On our way down, we got a glimpse of the Wallowa River:

Before long, we were back on the old ranch road and began a leisurely walk back to the trailhead.

As we completed our hike, we found one last interpretive sign. Wait -- this looks more like a first sign than a last sign. Do you think we hiked the trail backwards?

This hike was our last outing in Wallowa. Tomorrow we move onto Spokane, Washington. 

Until our next blog encounter, stay thirsty my friends.

Monday, April 22, 2019

Paddling Wallowa Lake

At last, the weather today was warm and party sunny, so we rushed out to paddle our kayaks on Wallowa Lake.  It is a ribbon lake 1 mile south of Joseph, Oregon, and sits at an elevation of 4,372 feet. Impounded by high moraines, it was formed by a series of Pleistocene glaciers. On the south end of the lake is Wallowa Lake State Park, and a small community made up of vacation homes, lodging, restaurants, as well as other small businesses. Wallowa Lake has been used for recreation since at least 1880.  The north end of the lake empties into the Wallowa River, which flows through our campground in Wallowa, Oregon.

As we carried our kayaks out to the lakeshore from our Jeep, we weren't particularly worried about wildlife.  But Kathy suddenly stopped with a yelp and we spotted this snake along the gravelly beach, just as we approached the margin of the lake:

It didn't take us long to launch our kayaks:

The wildlife was everywhere, but we didn't always predict where we would see it.  As soon as we launched our kayaks, Kathy spotted this Merganser duck --

-- and then we spotted this pair of wood ducks who appeared to be scouting out nesting sites along the lakeshore:

Kathy spotted the inlet of Wallowa River into the lake and made her usual attempt to paddle upstream, to little effect:

But David spotted this bald eagle nest in one of the trees above the Wallowa River.  We could see one of the adult eagles tending the nest.  The young would be too small to be spotted at this time of year:

We turned our kayaks down-lake, where the mountains on the left met the plateau and prairie to the right:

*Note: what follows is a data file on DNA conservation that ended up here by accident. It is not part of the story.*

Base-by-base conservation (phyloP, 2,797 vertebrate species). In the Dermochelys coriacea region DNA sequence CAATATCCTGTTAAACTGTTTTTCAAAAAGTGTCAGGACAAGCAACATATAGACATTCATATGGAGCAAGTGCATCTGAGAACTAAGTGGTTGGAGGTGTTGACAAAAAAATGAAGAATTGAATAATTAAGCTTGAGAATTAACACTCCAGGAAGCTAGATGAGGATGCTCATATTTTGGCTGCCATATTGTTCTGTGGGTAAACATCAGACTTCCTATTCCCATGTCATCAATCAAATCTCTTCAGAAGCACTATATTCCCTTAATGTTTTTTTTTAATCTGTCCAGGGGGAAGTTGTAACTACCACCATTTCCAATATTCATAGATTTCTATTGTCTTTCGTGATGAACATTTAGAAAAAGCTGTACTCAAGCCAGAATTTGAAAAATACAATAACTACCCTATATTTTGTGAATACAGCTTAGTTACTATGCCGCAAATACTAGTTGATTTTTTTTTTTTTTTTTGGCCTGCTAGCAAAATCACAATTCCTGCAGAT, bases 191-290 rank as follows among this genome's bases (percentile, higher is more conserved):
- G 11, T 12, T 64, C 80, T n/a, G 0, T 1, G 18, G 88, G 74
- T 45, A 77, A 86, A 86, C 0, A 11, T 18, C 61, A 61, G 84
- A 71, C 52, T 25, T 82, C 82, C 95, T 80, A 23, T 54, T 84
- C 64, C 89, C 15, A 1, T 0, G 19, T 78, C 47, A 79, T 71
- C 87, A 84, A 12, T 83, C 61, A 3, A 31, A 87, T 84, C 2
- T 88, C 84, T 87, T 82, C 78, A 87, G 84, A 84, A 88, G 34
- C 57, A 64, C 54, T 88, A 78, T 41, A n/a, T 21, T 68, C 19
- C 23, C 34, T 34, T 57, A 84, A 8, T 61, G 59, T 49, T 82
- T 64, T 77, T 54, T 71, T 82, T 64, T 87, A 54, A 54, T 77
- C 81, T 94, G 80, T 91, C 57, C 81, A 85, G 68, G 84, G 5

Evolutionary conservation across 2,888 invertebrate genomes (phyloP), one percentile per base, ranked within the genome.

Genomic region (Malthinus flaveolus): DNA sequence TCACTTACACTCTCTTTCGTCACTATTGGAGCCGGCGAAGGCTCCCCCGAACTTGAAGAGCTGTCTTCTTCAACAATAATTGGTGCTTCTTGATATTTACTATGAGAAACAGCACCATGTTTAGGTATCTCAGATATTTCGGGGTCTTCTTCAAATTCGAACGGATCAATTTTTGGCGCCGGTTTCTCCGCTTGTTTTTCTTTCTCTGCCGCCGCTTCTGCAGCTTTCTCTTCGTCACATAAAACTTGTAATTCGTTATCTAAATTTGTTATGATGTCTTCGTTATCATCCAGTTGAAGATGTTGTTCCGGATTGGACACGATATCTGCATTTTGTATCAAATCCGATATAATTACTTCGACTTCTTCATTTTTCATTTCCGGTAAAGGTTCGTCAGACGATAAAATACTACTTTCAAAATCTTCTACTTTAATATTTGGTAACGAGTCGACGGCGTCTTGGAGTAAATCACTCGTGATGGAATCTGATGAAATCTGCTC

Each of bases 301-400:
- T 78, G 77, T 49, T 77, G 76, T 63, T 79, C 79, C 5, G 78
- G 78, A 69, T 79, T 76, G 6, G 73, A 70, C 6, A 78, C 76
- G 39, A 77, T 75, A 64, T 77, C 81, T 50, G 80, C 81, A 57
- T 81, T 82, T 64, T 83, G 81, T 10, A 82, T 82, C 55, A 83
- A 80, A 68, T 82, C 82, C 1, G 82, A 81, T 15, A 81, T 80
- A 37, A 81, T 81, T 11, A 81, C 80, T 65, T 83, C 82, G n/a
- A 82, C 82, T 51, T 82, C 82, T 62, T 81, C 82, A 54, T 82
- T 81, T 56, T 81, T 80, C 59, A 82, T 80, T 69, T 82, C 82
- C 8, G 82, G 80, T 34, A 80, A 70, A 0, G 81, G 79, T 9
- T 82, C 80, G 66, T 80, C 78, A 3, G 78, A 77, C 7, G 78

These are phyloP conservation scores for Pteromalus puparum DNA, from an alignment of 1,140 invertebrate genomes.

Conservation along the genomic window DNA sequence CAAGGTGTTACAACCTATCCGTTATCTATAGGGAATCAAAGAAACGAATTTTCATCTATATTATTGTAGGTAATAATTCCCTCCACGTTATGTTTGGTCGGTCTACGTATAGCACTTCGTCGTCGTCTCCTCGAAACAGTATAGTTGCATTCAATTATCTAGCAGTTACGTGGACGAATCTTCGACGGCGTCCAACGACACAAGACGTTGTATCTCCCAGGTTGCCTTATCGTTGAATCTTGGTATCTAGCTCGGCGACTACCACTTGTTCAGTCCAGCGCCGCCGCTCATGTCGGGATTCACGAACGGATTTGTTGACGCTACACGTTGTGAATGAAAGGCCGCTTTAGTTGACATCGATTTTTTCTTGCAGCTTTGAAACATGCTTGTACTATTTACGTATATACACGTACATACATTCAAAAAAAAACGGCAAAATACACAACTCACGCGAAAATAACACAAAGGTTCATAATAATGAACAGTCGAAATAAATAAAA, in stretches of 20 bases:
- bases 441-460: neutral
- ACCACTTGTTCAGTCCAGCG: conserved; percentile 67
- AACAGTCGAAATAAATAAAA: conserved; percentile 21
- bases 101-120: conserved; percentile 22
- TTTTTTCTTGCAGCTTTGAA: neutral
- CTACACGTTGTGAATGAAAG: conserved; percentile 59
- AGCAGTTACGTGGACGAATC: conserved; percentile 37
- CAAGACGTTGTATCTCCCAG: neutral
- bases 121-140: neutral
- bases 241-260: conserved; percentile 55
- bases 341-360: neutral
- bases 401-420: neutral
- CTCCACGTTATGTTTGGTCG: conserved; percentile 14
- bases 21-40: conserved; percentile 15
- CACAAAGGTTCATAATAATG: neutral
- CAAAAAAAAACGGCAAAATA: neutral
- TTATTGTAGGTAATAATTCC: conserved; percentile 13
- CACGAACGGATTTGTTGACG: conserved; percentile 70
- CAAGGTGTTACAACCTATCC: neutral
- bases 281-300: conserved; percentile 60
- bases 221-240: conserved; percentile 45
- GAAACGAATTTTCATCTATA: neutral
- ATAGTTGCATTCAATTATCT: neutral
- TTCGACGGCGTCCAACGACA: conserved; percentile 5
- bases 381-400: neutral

Along the lakeshore, we found large granite rocks and boulders, forming a grey background to the bleached tree trunks sloping down the rocky shoreline:

This is a classic Pacific Northwest landscape, with pine trees gracing the shores of the lake:

We were particularly curious about buoys that dotted both shores of the lake.  Below, Kathy examined one of the buoys, which appeared to be a mooring buoy:

We had difficulty understanding how roots of trees perched above the waterline could be exposed as much as these were:

Driftwood carried the reddish hues of the fir trees surrounding the lake:

We crossed the lake toward a line of cabins along the lakeshore to the west, and then turned south toward the state park.  The marina and its refreshment building sat gracefully on the southern shore:

We soon returned to our launching point and hoisted the kayaks back up on the Jeep.  Kathy wanted to hike across the southern shoreline to get a closer look at the eagles' nest we had spotted from the lake.  So we moved across the shoreline, which was alternating gravel and wet sand, and which formed a broad delta for the Wallowa River's supply into the lake.

We hadn't walked very far when we spotted this small bird.  She had obviously seen us first, and she was feigning injury to get us to follow her, to lead us away from her precious nest and the eggs that are waiting to hatch:

All in all, our visit to Wallowa Lake produced much more wildlife viewing than we expected.  It didn't get sunny until mid-afternoon, when we had already left the lake, so we don't have a lot of blue-sky photos to show you.  However, in parting we share this 360 degree view of wallowa lake taken by David as he tried to rotate his kayak with his paddle while recording the video.  Please excuse the shaking of the camera.  Eventually, he'll get this technique perfected.

We have one more full day here in Wallowa, and we intend to used it well before the rainy weather closes in.

Jeep Drive into Snake River Canyon

Hi Blog!

Yesterday, we learned a great deal about the Nez Perce Indians, who once lived near the Wallowa River. If you are curious, you can click the link and read our blog On The Trail of the Walwama. During our research, we learned the Walwama band of the Nez Perce fled their homeland next to the Wallowa River in the hopes of reaching sanctuary in Canada rather than being forced onto a reservation in Idaho.